NEVERUS: "You could say the artwork represents not only the elements of the songs, but also the way in which they are presented as “distinct pieces of a whole”" 

During last year's Progpower Europe, a Dutch band called NEVERUS played their first show ever, and caught the audience by storm with their powerful music and entertaining performance. Nevertheless, we had to wait 6 more months for the release of their debut album, which will be unleashed on April 21st, 2023, and is called "Burdens of the Earth". 


Glad about the opportunity to welcome them on our journey, read more about their musical background, the cover artwork and the band's name here: 

Hey, thanks for making time to answer my questions today. Could you please introduce yourself and NEVERUS to our readers?

We’re a four-piece from Eindhoven, Netherlands, and announced our existence to the world in 2022. Neverus plays what we call “Majestic Death Metal”, and I’m Jack, the frontman and songwriter.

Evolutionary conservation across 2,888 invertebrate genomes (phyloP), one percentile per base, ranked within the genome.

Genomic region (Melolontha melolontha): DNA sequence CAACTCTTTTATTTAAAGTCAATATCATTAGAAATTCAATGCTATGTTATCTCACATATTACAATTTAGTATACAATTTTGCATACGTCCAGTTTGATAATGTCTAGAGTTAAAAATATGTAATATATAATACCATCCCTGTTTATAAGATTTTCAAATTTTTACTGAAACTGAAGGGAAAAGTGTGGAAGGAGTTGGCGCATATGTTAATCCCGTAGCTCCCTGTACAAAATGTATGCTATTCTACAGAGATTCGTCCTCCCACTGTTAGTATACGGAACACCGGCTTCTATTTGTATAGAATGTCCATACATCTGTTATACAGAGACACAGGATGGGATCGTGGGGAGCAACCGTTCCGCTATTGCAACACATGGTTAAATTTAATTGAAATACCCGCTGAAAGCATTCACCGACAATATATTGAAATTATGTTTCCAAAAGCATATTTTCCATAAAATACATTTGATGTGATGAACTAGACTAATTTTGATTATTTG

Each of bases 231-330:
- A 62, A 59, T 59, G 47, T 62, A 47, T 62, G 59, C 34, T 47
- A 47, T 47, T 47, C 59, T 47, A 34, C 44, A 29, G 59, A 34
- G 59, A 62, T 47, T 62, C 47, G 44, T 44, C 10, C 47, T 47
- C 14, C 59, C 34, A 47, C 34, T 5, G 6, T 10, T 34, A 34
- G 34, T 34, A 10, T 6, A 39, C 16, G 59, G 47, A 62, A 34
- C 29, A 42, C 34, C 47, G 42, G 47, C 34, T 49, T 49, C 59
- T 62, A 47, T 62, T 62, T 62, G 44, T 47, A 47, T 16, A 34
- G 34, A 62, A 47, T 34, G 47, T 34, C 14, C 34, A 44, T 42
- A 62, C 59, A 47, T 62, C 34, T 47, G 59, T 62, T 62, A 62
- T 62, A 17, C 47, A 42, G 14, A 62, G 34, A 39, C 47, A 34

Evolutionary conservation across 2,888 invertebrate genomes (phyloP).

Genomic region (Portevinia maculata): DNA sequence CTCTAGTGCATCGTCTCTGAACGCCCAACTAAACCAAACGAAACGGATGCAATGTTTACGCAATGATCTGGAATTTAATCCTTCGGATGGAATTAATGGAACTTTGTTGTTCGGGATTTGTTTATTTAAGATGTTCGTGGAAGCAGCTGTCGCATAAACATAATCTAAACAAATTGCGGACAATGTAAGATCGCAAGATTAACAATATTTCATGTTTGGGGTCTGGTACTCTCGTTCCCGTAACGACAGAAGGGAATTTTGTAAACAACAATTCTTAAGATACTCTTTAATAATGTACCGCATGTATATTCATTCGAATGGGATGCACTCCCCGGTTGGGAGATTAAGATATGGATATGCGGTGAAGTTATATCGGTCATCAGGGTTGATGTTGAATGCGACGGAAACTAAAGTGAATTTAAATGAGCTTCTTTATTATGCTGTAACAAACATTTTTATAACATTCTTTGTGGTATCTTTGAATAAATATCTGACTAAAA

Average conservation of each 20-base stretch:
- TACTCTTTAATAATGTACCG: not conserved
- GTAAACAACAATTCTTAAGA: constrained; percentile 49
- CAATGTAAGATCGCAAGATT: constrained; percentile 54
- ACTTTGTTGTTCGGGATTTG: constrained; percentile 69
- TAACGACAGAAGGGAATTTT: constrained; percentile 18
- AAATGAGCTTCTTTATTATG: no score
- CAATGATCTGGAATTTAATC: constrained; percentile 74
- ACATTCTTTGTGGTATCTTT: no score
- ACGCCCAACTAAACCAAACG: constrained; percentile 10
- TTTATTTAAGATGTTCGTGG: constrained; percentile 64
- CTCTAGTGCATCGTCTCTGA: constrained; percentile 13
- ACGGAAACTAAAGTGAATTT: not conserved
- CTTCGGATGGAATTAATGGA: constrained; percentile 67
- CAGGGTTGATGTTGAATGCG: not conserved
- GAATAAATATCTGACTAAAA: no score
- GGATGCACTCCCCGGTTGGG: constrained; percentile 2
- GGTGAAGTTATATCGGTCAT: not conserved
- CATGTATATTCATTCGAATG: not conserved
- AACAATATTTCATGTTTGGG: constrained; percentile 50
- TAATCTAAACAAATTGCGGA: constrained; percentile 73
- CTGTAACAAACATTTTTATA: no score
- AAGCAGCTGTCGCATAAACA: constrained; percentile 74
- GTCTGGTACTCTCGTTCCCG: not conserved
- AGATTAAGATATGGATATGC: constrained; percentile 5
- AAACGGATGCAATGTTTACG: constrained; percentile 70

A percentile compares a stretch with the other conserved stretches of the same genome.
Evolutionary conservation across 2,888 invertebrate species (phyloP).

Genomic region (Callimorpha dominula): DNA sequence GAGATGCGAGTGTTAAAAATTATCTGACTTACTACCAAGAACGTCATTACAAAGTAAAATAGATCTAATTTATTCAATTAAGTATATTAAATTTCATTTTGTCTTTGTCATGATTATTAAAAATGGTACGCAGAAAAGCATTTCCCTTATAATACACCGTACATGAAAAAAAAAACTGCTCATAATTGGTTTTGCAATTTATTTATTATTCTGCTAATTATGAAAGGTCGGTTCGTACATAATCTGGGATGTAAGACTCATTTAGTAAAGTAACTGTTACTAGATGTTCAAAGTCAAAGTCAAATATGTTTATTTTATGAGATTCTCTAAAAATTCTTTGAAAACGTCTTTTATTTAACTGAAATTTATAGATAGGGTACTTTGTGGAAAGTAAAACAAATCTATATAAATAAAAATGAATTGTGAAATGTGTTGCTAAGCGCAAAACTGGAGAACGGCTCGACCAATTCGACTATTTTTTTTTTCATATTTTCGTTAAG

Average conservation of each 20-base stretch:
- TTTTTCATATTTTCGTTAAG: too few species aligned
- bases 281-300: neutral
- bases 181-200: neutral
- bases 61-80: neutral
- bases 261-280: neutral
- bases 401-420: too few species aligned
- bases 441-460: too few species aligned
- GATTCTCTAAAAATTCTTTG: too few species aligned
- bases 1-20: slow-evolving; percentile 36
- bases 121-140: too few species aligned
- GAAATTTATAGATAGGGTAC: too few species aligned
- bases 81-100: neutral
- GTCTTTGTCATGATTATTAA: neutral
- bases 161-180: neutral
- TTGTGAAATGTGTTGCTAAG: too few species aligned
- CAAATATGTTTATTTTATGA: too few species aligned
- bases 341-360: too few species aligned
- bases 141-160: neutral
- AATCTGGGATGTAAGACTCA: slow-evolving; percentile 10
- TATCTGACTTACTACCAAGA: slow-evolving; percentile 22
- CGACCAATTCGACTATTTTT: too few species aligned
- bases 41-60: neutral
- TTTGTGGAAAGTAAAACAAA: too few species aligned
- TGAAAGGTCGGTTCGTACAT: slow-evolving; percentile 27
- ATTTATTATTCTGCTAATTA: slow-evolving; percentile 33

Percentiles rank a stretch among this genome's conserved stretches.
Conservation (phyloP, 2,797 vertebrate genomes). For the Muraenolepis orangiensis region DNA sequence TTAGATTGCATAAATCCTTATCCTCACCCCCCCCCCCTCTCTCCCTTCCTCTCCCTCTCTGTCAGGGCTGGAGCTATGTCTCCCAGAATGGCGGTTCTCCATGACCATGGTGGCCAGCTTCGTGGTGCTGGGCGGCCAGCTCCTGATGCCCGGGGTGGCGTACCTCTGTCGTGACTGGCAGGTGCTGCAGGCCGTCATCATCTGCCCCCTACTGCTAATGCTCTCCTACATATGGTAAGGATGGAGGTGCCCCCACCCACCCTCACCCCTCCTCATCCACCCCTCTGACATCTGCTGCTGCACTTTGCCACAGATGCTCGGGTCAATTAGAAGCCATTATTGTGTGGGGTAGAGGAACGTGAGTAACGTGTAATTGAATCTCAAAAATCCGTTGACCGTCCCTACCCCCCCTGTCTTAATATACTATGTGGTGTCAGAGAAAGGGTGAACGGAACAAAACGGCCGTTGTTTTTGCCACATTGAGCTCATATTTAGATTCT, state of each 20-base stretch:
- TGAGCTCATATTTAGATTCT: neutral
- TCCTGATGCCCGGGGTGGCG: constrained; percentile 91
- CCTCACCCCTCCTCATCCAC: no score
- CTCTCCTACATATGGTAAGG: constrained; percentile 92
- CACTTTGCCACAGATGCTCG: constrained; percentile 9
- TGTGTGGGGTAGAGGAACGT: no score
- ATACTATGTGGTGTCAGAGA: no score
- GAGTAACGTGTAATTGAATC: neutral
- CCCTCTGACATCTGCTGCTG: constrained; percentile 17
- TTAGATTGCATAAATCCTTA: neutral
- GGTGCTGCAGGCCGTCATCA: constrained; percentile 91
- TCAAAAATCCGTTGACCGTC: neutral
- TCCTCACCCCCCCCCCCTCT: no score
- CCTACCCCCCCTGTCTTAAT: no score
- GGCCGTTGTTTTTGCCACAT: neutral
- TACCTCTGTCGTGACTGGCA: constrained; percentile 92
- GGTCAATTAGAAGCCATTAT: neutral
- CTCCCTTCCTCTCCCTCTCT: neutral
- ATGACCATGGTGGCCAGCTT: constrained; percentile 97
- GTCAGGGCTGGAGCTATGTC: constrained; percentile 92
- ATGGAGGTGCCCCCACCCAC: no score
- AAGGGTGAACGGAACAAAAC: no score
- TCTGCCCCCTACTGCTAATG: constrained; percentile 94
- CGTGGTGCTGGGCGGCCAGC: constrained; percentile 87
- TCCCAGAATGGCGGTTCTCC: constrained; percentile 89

You’re set to release your debut album “Burdens of the Earth” on April 21st. How do you feel about it, and how was the reception so far on the first singles?

Honestly, it’s gone amazingly well. We were really careful about our song choices for the first singles (and in what order to release them!) because we wanted to give a really solid indication of what the band was all about, and what we sounded like. The feedback has been fantastic – people have been really enjoying every twist that each new track has brought!

Great to hear :-) Let’s take a look at the spacy cover artwork: What can you tell us about its origins, and does it reflect the album thematically?